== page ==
November 2, 2020

Dear Faculty, Staff, Students, and Friends of Rutgers Humanities,

In this moment of crises in public health, political leadership, unemployment, immigration, and anti-Black racism, the Humanities at Rutgers are engaging the public, creating new curricula, establishing new collaborations, and stepping forward to contribute expertise and action where it is needed most.  I am enormously proud of the work we are doing, and the work we have planned going forward.

In the past six months alone, faculty from our 19 Humanities departments and programs have penned articles for newspapers and digital magazines, contributed to pandemic-related research, curated new exhibits, and provided expert testimony.  These contributions are speaking to the moment—for example, to the challenges of political leadership in a national crisis; to the ways the pandemic has forced women with children out of the workforce; and to the stunning works of incarcerated artists, which have received increased visibility during the pandemic, as they shed light on entrenched racism in our society.

The Humanities help us process and interpret the urgent concerns of today and tomorrow in the context of the past.  They also introduce us to the creators, thinkers, and actors who change what we know, how we see ourselves and others, and how we act in turn.  Some of the recent contributions to this thinking in the public sphere include “What Abraham Lincoln Can Tell us about Resilience in the Face of a Crisis,” which Louis Masur, Distinguished Professor of American Studies and History, wrote for CNN Opinion in April 2020.

In an article on “Making Art When `Lockdown’ Means Prison,” which appeared in the New York Times on September 24, 2020, Nicole Fleetwood, Professor of American Studies and Art History, discusses artworks produced in conditions of mass incarceration.  And in the Newark Star Ledger on October 19, 2020, an article on “A Woman’s Work is Suddenly Undone,” about the disproportionate increase in women forced out of the workforce during the pandemic, features the expertise of Yana Rodgers, Professor in Women’s, Gender, and Sexuality Studies and Director of the Center for Women and Work, and Radhika Balakrishnan, Professor of Women’s, Gender, and Sexuality Studies and Director for the Center for Women’s Global Leadership.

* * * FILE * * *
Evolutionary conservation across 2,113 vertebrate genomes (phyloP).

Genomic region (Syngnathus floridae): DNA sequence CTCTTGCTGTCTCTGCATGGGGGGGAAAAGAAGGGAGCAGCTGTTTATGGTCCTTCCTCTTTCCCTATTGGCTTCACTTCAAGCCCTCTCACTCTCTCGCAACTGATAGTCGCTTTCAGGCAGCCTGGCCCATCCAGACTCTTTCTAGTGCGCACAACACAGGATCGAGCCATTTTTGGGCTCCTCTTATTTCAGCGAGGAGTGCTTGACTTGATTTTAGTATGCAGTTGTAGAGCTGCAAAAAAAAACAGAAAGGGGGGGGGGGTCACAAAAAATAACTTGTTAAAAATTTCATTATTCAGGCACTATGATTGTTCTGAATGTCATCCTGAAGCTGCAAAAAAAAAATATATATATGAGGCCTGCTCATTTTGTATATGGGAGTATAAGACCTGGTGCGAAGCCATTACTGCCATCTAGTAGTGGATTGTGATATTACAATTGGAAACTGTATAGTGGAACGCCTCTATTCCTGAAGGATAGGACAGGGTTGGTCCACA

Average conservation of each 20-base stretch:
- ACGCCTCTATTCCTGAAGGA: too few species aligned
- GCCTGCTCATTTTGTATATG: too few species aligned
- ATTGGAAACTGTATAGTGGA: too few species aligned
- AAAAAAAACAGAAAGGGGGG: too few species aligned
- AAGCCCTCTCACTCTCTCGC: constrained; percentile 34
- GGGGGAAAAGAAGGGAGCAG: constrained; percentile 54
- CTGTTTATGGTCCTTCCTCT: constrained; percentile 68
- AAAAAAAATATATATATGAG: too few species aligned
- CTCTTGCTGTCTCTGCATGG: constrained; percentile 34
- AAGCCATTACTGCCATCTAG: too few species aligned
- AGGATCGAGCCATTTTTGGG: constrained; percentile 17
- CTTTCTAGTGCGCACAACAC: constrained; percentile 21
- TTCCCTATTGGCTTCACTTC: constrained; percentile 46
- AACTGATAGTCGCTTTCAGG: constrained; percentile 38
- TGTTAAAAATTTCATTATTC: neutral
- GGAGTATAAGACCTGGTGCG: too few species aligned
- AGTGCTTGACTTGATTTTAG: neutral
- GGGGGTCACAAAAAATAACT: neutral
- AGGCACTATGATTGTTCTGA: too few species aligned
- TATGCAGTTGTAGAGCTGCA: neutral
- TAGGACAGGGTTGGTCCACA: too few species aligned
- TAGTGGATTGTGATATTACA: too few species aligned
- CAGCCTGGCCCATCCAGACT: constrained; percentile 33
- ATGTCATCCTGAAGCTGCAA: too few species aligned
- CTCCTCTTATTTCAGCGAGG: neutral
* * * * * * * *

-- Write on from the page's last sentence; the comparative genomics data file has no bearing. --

The Humanities at Rutgers have a special role to play in shaping public conversations about immigration, language, and citizenship.  We benefit from the exceptional multilingualism of our students and communities in New Jersey, and that has allowed us to offer regularly more than 35 languages, including Akan, Aramaic, Yiddish, Yoruba, and Zulu, as well as major world languages such as Arabic, French, German, Hindi, Italian, Mandarin, Spanish, and Japanese. There is no global citizenship without multilingualism.  Several initiatives across the division are therefore focused on language engagement -- threading an engagement with languages, in addition to English, throughout all facets of our curriculum; designing courses on language and social justice; and initiating new programming in translation studies.  Stay tuned.

Over the next few months, leaders in the Humanities are hosting major conversations about the history of enslavement, anti-Black racism, and the contributions of Black intellectuals to social thought.  These events are interdisciplinary and open to all.  Among them are “The Black Atlantic in the Age of Black Lives Matter,” organized by the Rutgers British Studies Center, on November 20, 2020.  And the “Darkwater 100 Virtual Conference,” a three-day gathering on or about the centenary of the publication of W.E.B. DuBois’s Darkwater, which has been organized by Henry Rutgers Professor of Philosophy Derrick Darby for December 2-4, 2020.

These publications, initiatives, and upcoming events speak to the enormous creativity, resilience, and commitment of our Humanities faculty, students, and staff, who are contributing their intellectual expertise and interpretative frameworks to the urgent concerns of our local and global communities.

I look forward to working with you in the months to come.


Rebecca Walkowitz
Dean of Humanities
Distinguished Professor